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Why politicians love rowdy crowds

By Gerald Kithinji | February 14th 2021 at 00:00:00 GMT +0300

President Uhuru Kenyatta during a past event. [Wilberforce Okwiri, Standard]

A politician’s job is to talk. His greatest happiness is when he finds an audience, preferably a big and even rowdy crowd, if the rowdiness is in agreement with him. To tell a politician not to talk for a day is like telling a hunter not to hunt, or a farmer not to go to his shamba, or check on his livestock. It is like telling a fisherman not to go fishing.

If you find him in the garden alone for a day, then he is no politician. If he agrees not to talk for a day, it’s a punishment. Even when he is sick, he will attempt to tell people something. Politics is the most serious affliction that a man can get; and the politician loves the malady. A politician is the laziest creature. But he gets the job done. His mouth is his weapon. He can fight, he can farm, he can move mountains with his mouth.

He will get you to work for him at any level. He wins elections. He loses them. But he continues to talk. He will talk about his win. He will talk about his loss. It is no barrier.

If you tell him you have a large enough group that wants to listen to him, he will forget everything else and head for that crowd. And he will talk like hell.

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Even on the way there or on the way back, if it is by road, he will make several stops to talk. That is his lot. He is, of course, very clever. He will arrive late because he could not bypass some people on the way.

They are as important as those promised further ahead. He needs both and so he will come to your function late.

He may well leave early. Once he has talked, you are no longer that important except at the appointed time when he will expect you to do what he requested most humbly.

If you do what he wants, then, it goes without saying, that you and even those who did not follow through are his bedroom, or his backyard or his stronghold.

Woe unto you if an alien invades your area and makes you change that position at the next show!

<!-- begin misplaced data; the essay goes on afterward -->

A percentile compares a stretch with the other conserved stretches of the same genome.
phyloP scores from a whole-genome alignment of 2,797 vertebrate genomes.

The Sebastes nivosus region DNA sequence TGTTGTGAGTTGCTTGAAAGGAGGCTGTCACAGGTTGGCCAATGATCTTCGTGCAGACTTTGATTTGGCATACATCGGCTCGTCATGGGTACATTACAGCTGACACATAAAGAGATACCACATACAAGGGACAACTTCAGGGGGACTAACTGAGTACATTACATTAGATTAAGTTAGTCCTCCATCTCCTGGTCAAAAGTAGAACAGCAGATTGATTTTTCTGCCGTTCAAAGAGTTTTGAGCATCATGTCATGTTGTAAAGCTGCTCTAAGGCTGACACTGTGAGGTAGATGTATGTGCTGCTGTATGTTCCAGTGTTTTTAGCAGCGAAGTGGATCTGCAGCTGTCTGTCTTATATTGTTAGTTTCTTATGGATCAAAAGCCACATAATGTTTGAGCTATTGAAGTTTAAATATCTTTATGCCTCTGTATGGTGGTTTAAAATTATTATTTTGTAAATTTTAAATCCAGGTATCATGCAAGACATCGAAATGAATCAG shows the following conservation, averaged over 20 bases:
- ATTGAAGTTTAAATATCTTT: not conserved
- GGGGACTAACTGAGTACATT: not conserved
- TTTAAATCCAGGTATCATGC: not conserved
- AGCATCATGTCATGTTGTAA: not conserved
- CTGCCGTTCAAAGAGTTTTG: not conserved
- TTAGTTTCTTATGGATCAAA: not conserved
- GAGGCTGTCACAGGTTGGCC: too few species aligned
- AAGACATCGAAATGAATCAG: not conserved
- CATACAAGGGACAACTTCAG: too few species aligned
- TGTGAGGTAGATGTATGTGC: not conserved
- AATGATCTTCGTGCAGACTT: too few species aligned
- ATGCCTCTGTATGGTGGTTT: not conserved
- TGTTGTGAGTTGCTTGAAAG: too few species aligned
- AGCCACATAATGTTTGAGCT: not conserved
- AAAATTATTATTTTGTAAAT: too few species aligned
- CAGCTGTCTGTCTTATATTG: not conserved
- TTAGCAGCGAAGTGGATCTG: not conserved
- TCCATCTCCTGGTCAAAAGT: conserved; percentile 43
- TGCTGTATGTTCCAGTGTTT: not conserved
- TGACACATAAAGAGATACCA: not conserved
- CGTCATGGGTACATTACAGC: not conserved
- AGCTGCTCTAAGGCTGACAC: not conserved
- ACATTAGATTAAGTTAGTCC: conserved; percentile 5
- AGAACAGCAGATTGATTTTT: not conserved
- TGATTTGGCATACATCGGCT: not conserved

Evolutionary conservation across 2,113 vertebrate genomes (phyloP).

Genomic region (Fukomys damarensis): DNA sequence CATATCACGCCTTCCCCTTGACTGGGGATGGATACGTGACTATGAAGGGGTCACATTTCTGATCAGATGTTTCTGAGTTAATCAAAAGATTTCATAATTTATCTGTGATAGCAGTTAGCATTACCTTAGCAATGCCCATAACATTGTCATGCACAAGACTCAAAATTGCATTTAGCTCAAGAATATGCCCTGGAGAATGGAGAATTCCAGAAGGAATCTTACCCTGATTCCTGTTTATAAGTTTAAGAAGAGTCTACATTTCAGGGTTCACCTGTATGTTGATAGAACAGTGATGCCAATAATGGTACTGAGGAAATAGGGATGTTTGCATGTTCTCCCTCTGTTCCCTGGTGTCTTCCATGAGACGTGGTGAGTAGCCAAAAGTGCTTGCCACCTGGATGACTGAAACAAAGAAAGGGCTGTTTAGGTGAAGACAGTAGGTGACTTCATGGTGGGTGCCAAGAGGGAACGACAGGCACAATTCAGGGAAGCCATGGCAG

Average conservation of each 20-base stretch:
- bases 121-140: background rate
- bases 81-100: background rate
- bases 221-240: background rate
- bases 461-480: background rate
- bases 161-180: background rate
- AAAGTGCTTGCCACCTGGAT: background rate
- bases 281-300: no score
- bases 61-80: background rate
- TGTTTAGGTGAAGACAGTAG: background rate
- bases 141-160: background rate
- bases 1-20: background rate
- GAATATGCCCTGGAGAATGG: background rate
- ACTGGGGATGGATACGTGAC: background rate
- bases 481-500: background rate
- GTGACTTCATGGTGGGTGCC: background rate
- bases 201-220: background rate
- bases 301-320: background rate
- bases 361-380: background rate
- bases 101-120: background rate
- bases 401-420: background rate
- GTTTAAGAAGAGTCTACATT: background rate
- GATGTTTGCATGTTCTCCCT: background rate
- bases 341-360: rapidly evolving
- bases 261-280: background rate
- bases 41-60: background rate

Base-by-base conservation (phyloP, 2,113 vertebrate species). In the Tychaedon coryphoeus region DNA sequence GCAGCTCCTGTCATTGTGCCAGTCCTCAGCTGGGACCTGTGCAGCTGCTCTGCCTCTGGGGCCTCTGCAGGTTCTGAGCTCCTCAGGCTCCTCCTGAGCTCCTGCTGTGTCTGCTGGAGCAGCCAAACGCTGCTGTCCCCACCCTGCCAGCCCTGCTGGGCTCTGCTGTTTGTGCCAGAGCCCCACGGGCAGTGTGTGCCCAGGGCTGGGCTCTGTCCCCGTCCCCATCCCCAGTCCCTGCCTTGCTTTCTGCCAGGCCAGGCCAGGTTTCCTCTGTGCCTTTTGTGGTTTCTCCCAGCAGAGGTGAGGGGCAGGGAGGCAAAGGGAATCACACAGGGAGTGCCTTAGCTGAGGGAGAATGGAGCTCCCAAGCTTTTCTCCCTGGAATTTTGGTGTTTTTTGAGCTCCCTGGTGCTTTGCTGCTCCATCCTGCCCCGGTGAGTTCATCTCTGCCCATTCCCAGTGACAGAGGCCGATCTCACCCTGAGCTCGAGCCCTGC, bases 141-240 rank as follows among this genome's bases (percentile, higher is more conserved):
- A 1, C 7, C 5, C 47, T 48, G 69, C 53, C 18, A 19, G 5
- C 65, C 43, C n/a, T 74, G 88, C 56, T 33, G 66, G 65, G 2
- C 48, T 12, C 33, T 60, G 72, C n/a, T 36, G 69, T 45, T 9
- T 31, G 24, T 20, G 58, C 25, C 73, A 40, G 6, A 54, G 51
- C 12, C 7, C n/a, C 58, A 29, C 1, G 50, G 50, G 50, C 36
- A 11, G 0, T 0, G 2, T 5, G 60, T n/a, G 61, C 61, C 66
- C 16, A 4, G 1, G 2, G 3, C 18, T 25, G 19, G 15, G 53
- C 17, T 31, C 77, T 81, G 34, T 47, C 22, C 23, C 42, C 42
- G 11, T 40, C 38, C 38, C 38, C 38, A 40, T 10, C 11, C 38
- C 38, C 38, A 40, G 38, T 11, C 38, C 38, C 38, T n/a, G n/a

You will be called turncoats even as the politician accuses the invader of rigging the vote in your bedroom. And the accused invader will charge that you abandoned the people.

And the tag of war will continue. The politicians will promise each other bruising fights for your votes next time.

As a result of this natural urge to keep talking, the politician will move from home to the market, and then to town and before you know it, the best of them will be talking in the Capital.

And once he has seen an eager crowd listening to him in the Capital, he will stay and grow roots. He will only be dashing to his home district and constituency on occasion, that is, until he gets wind that there is a lesser politician talking of overthrowing him.

Then he will discover that he is a real Tanga Tanga politician. All politicians are tanga tanga. When they are not accompanying their friends to go and talk in the new location, they will be tangatangaring in their constituency trying to lessen the damage done while he was away. Then he will really be at his best. He will use every arsenal in his kit to outwit the newcomer.

When you get to the apex of politics in Kenya you will find that both the winners and the losers traversed the whole country making promises. Whereas most losers prefer to make noises at the Capital, the winners have to disperse one on them to go back and thank the people who voted for them.

He will tanga tanga at a more leisurely pace and will thank the people and reaffirm their promises. “We are together,” he will say and the people will feel assured and assuaged that they have been remembered. Some will be hiding because they never voted as promised. They voted elsewhere and lost. Woe unto them.

But the politician will continue talking. When you tell him to stop talking, what do you want him to do, he will ask.

If you also stop talking, the whole country, which has been conditioned by your ilk to expect you to talk, will truly be lost for words.

When they start talking or start listening to your competitors, what will you do?

It is in recognition of this need that the country has built two talking shops in Nairobi and one in every county.

There they talk and the job gets done by people who know how to work.

In my village, a serious hunting ground when I was growing up, they say: a dogless hunter has to go into the hole himself.

-The writer is a lawyer.


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